The Toyota Dome 86C is a sports car prototype designed by Toyota in 1986, according to the Group C specifications. The car, designed by Dome, was an evolution of the 85C model. It was powered by a 2.1 litre, water cooled, 630-hp, 4 cylinder turbocharged engine unit, named “DOHC”, with 16 valves driven by double over head camshaft. The chassis was an aluminium monocoque, whose composite bodywork was made of carbon fibre and kevlar. This car raced at 1000Km Fuji in 1986, driven by T. Suzuki, H. Ogawa, K. Hoshino.

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NISSAN R89C
1990

NISSAN R89C

1990 - Le Mans / #82 - H. Regout, C. Los, A. Cudini

CA28f

For the 1989 season, rather than relying again on chassis built by March, Nissan had developed the R89C model in conjunction with Lola. The car featured a kevlar and carbon-fibre based monocoque chassis fitted with Nissan’s new twin-turbo VRH35 3.5L V8 DOHC engine which was mounted in a stressed installation for better chassis rigidity, delivering up to 950bhp. Despite Nissan’s efforts, the 1989 World Sportscar Championship season was rather unsuccessful for Nissan, as their cars lacked reliability and speed. The beautiful R89C was only able to score points in three races and finished the season in fifth place in the championship for teams.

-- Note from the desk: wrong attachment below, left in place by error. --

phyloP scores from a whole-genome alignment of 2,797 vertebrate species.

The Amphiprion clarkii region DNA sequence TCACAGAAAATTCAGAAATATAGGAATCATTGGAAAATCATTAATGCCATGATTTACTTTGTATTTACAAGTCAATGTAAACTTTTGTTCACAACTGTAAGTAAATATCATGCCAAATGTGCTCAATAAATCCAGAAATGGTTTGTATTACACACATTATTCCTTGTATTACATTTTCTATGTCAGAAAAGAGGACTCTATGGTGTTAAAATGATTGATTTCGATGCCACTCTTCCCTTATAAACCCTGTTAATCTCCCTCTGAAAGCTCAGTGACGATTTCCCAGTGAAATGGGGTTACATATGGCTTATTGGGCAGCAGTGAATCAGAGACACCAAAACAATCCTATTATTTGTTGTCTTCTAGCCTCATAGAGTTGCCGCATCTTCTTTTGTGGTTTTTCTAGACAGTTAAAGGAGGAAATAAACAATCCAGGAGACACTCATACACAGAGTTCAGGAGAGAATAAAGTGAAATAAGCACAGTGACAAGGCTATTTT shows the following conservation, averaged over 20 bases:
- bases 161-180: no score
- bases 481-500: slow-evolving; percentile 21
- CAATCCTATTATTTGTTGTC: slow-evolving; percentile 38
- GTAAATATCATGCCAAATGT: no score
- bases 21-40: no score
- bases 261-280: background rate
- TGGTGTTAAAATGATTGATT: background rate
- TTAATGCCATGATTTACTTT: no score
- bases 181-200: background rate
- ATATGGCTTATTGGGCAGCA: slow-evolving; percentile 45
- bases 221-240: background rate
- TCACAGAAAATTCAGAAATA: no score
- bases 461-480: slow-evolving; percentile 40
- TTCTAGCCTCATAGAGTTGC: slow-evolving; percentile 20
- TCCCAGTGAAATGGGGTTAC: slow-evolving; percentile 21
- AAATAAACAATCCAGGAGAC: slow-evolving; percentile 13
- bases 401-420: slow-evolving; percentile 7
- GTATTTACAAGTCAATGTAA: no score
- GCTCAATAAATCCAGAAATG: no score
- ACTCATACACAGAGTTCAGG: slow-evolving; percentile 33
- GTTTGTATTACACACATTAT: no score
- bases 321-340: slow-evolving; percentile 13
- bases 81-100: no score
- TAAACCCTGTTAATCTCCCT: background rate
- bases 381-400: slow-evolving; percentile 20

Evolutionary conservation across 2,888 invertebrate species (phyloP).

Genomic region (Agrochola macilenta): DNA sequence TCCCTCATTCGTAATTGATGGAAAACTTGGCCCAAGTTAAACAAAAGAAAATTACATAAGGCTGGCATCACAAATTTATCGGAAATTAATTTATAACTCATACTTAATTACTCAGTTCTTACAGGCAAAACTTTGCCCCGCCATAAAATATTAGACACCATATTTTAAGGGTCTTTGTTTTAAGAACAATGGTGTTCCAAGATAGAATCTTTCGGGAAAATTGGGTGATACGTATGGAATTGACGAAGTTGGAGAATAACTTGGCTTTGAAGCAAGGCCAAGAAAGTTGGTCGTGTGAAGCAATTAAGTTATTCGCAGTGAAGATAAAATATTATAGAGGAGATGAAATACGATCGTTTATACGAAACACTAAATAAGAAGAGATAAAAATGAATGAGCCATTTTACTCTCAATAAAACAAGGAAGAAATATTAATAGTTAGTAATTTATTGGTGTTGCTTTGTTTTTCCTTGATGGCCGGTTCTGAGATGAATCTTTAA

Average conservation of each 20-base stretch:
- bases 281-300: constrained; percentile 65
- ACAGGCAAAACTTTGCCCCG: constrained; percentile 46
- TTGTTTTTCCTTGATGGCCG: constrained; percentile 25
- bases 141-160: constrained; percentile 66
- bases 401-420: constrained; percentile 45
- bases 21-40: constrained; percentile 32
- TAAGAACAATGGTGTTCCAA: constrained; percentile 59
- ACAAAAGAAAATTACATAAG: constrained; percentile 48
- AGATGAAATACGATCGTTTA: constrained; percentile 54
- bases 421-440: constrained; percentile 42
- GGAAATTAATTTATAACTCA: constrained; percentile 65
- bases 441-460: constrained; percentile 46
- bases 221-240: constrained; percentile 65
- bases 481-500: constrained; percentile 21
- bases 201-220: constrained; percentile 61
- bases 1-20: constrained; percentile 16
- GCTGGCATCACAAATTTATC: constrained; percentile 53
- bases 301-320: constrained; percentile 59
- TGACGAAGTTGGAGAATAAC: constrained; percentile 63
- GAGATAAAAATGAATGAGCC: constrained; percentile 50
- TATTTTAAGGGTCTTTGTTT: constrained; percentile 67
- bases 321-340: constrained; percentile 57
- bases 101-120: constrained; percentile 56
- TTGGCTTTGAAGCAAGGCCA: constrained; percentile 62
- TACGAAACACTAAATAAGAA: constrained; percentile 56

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PORSCHE 956 LH
1984

PORSCHE 956 LH

1984 - 3rd Le Mans / #33 - D. Hobbs, P. Streiff, S. van der Merwe

CA02h

The 956 model was created by Porsche in 1982 to compete in the new Group C category. It was replaced in 1985 by the similar 962 model. It was one of the most successful racing cars ever: it won four 24h Le Mans competitions consecutively, in 1982, 1983, 1984, 1985, and the World Car Manufacturer title three times. The car was powered by a 2.650 cc engine. Its monocoque aluminium chassis was new for Porsche, previously known for their space frame design. Through this change, the regulated minimum weight of 800 Kg was reached. This car, driven by Philippe Streiff, Sarel van der Merwe, David Hobb, they reached 3th place at the 1984 Le Mans 24 Hours racing for the Skoal Bandit – Fitzpatrick Racing.